Most of us as individuals have big hearts and a big vision for our brand and our business that doesn’t exclude anybody from the discussion (or our services, product, or offering). In fact, we work with a lot of leadership development professionals, coaches, educators, and purpose-driven organizations who have all but eradicated the word “or” from their vocabularies to embrace the tone of “and.”
The word “and” opens up the dialogue to new ideas, collaboration, and expansion. The word “or” implies a choice that needs to be made. “And” is super dreamy, but when it comes to differentiating your brand, you are going to have to make some “or” choices. When you can proactively choose who you are and who you’re for, only then can you truly reach the audience your business is built to help.
If you’re still having a hard time embracing the idea of getting narrow, think of it less as “being vague vs. being specific” and more as just being easy to understand. For example, imagine you’re getting your teeth cleaned and your dental hygienist asks what you do for a living? You tell her and her reply is “huh, what’s that? What does that mean?” That’s okay because it’s just small talk, right? Probably to distract you from the fact that you’re in a dentist chair. But if you’re telling a potential dream client what you or your business does, and they don’t understand what it is … that’s a branding problem.
The fear of eliminating a potential customer from the conversation (or *ahem* marketing plan) might feel entirely counter-intuitive. So we want you to hear this little bit of tough love: you can’t afford to be vague if you’re trying to differentiate your brand, attract your dream customers, and close the deal. Your desire to reach more people by being everything to everyone is actually negatively impacting your ability to reach the customers you can best help. It’s the brands who are willing to go out on a limb and be specific that are making money for themselves and creating impact for their communities. It’s the specificity of their brand that builds instant trust, credibility, and buy-in from their dream customers and brand evangelists.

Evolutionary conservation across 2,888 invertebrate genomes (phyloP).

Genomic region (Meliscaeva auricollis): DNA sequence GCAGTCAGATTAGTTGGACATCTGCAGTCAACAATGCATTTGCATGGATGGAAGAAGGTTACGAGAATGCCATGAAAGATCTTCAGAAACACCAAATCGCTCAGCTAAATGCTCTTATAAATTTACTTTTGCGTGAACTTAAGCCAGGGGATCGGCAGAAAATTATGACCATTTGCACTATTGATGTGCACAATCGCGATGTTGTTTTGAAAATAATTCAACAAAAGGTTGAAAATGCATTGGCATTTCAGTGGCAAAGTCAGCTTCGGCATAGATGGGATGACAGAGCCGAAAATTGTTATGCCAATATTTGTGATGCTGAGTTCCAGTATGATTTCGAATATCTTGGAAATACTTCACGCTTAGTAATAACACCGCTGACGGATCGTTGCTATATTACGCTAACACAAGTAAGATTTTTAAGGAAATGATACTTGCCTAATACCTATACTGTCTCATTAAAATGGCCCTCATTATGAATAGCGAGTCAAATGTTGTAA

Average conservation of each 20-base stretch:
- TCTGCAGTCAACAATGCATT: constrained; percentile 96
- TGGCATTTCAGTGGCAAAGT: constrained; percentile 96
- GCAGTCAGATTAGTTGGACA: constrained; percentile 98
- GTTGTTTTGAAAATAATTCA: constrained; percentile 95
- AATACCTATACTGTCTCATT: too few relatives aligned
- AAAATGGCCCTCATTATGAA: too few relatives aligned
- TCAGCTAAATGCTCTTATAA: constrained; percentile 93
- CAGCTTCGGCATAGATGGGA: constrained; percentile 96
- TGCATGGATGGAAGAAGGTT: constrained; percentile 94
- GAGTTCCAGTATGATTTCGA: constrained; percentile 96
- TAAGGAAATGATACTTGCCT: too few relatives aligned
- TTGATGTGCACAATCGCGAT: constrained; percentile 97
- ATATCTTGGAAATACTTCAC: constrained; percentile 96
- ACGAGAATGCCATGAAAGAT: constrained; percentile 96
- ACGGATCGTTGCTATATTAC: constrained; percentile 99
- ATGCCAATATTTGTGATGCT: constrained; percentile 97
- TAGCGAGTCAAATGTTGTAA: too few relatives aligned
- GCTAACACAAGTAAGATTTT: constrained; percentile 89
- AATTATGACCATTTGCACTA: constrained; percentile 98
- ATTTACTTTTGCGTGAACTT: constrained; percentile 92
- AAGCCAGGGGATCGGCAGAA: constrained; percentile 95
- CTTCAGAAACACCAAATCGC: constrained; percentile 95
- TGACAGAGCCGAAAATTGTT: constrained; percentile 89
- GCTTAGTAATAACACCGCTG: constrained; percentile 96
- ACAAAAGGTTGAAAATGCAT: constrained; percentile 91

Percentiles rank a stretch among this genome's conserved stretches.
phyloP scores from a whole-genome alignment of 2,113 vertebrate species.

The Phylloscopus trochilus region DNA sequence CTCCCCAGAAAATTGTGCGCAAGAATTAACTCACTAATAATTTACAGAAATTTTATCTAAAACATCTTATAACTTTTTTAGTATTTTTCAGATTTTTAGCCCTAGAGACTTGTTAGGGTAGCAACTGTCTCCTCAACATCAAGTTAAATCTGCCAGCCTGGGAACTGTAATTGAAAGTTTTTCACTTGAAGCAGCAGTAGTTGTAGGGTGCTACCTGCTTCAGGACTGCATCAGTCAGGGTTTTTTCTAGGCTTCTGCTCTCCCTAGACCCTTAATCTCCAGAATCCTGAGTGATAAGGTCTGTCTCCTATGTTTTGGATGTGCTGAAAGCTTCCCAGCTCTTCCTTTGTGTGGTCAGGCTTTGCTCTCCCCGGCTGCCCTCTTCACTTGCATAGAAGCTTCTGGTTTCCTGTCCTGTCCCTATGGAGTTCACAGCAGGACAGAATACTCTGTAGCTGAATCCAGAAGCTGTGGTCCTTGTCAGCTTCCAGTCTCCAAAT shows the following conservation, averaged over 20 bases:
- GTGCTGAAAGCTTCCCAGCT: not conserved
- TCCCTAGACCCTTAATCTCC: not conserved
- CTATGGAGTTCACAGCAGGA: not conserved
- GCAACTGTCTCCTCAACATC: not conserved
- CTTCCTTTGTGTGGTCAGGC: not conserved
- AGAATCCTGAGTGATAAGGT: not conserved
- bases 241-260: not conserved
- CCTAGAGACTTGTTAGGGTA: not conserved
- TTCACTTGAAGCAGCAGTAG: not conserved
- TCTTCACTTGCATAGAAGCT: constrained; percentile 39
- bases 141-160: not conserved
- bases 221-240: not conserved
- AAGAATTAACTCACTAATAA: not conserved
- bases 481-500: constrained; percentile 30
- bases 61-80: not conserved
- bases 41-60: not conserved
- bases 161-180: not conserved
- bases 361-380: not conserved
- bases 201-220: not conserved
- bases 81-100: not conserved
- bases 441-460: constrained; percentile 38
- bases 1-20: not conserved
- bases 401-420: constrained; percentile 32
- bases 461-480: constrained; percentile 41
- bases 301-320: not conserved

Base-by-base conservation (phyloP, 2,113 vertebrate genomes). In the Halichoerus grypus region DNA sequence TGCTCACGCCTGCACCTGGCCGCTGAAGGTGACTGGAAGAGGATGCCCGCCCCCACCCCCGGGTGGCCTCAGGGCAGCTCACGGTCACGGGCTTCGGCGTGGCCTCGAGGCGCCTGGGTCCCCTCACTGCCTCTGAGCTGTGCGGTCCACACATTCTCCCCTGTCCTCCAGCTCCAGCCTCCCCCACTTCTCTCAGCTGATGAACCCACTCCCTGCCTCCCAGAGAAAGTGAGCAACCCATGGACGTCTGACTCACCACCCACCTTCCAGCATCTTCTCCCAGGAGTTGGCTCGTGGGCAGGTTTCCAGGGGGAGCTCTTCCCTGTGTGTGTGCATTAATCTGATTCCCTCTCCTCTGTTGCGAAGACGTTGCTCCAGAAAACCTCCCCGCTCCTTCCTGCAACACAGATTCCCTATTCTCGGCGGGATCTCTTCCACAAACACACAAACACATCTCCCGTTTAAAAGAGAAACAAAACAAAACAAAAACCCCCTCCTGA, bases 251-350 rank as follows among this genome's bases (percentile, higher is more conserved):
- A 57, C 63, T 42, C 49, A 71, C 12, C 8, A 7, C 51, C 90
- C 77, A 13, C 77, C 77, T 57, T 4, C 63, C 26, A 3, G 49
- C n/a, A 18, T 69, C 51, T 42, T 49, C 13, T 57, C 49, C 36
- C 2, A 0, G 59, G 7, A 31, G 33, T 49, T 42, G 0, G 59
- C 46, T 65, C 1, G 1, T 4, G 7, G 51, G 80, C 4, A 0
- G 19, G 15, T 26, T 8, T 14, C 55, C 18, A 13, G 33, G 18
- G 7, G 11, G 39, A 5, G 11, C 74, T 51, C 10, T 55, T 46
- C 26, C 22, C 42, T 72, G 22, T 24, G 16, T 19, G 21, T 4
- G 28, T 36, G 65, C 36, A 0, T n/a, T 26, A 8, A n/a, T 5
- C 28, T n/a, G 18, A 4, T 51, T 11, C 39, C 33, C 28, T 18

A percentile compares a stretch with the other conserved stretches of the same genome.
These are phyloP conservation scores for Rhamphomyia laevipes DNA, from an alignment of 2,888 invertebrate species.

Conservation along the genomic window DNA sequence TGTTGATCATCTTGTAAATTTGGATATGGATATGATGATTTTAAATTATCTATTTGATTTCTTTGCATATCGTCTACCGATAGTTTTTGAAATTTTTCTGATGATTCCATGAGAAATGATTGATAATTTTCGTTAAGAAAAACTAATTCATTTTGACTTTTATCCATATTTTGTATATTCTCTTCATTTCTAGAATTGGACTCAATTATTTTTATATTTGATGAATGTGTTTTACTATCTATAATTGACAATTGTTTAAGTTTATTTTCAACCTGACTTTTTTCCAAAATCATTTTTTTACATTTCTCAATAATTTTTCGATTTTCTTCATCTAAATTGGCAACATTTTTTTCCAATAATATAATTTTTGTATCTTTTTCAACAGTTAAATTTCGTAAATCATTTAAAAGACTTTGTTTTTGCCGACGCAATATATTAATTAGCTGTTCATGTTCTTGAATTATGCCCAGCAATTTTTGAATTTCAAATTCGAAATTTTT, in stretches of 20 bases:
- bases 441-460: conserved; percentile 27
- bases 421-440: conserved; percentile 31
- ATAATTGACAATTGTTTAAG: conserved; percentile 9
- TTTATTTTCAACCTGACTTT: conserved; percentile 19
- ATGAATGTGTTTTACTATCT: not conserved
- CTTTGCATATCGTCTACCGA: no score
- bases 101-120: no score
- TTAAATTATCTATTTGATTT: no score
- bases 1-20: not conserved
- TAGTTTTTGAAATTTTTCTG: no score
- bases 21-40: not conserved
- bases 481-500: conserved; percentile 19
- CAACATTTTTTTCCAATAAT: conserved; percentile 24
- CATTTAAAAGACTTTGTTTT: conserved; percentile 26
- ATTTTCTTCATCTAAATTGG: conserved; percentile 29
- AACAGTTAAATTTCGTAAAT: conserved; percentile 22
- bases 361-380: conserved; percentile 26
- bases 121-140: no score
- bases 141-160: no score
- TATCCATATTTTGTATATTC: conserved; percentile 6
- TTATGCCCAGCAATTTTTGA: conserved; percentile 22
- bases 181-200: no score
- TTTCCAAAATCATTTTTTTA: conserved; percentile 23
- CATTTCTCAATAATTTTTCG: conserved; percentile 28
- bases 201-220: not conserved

TRY THIS: Imagine your brand through the eyes of just one person – your dream client. This can feel aggressively narrow, but just remember it’s an exercise in specificity, even if you just make a few changes to speak to “them” more clearly. Audit your entire website—from your sales page to your contact form—through their eyes. Is it easy to understand what you do? Is it clear you’re for them? What’s missing? Then go through your social media feed and even your physical space if you have one. Does it strike the tone that appeals to them? What could make them feel more at home in your brand – in person and online? What kind of impression are you leaving on them?
Once you audit your brand through the lens of your dream customer and their first impression, you’ll start to see how getting aggressively narrow isn’t as exclusive as you may have thought. For example, let’s say your dreamiest potential client loves cacti (because who doesn’t?). Her feed is filled with photos of cacti and brunch. So you start bringing more cacti into your space to make her feel more at home in your space. Now this cactus is not going to completely repel that one guy who needs what you have to offer but couldn’t care less about succulents. Or you might find that more people love cacti than you gave them credit for. P.S. The cactus is not just a cactus: it’s the words, colors, photography, and style you use to talk about your brand.
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One of the best things you can do to attract more dream clients is to tap into how your existing or past clients talk to other people about you. You can learn a lot about your own brand by getting out of your own head and into the point-of-view of someone who loved working with you. How you talk about yourself will become a little more simple, less jargon-y, and more specific about what you do and how you deliver.
TRY THIS: Imagine that you’re working from a coffee shop. You have your back turned toward most of the coffee shop customers; you are laser-focused on your work until you overhear your name. You recognize the voice… it’s of one of your past clients! She’s telling a friend about what it was like to work with you. Don’t worry – it’s only good things: